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let me say first that the book was well enough written I actually finished it. But honestly, the book was so silly it was more amusing that engrossing. The premise, as I understood it, sounded okay...parts of the UK cope badly with snow so write a novel showing how the UK would cope with the amount of snow other countries regularly deal with sounds really interesting.

But that's not what the author does, in this book the UK gets the mega storm of all time with Artic conditions from the second the first flake of snow falls. Then everyone who falls in the snow instantly hits their head in bizarre accidents and dies and anyone else dies of hypothermia within hours. Its so implausible that you loose any interest in the story never mind any of the characters, most of whom appear for a paragraph or two only to die.

I still think the premise is a good one but this book is so silly don't bother reading it, it will just annoy you. perfect example of why self publishing fails, an editor would have made the author rewrite until the story hung together and there was a coherent plot.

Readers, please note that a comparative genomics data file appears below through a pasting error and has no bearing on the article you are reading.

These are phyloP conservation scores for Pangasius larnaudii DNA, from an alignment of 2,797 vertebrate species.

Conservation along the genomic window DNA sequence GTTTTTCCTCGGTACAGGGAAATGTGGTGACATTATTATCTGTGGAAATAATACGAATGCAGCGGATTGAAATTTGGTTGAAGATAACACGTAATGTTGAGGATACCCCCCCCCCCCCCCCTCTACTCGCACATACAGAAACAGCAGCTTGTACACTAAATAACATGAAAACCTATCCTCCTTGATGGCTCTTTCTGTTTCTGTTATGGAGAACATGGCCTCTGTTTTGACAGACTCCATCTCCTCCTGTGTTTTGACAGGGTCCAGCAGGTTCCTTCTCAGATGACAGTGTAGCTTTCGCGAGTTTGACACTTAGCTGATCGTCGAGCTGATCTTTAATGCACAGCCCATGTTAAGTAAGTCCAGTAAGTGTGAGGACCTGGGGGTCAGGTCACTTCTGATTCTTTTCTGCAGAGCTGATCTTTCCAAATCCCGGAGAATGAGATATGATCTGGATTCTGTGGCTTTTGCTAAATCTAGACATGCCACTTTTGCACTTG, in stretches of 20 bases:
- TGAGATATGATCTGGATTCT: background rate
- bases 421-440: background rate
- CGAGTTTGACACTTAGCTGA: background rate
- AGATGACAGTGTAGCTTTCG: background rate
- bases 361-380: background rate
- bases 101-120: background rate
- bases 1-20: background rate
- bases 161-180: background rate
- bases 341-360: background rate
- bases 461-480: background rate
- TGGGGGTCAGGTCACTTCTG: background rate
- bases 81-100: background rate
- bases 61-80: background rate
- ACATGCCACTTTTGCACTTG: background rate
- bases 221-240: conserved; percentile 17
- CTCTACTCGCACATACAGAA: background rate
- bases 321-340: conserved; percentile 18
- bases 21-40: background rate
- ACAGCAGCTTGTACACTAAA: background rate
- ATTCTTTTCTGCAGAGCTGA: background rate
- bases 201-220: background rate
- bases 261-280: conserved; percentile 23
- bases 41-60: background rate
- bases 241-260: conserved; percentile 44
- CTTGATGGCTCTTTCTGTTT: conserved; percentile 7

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This is, by far, the most badly-written book I have ever read. It is just bald narrative with no light or shade. The author lacks the expertise to build up character, tension, pathos or indeed any form of emotion. The writing is basic, simplistic and amateurish.
The premise is great and believable, with Great Britain overwhelmed by a freak and extended period of heavy and continuous snow. It is a series of episodes, many of which are quite ingenious. But the author fails to make the most of them through lack of writing technique. In the hands of a competent author this could have been a bestseller.
One episode is farcical. A commuter is trapped on an otherwise empty train which is abandoned in a depot. How was he allowed to board the train at Slough, and indeed stay on it? Why is it a corridor train in the mobile phone age? Why are there no emergency exits and no little hammer supplied to break certain windows? Why, when he is in a life and death situation, does he eventually and suddenly remember he has a mobile phone? Surely this would be the first resort a modern person would think of?
The author writes as if he is telling the story out loud. Grammar is often clumsy and there seems to be complete ignorance of apostrophe rules. Characters are "hold up" instead of "holed up" (although this could be the fault of the Kindle transcription). People are "raring to go" instead of "rearing to go". There is much peeking instead of peeping. Exclamation marks are overused.
But I stayed with it to the end. Why? The author has some technical knowledge. He also has a good geographical knowledge of the Nottingham-Lincolnshire area, which is not far from where I live, which added some interest for me.
There is a good book in there somewhere. It should have been taken in hand long before publication.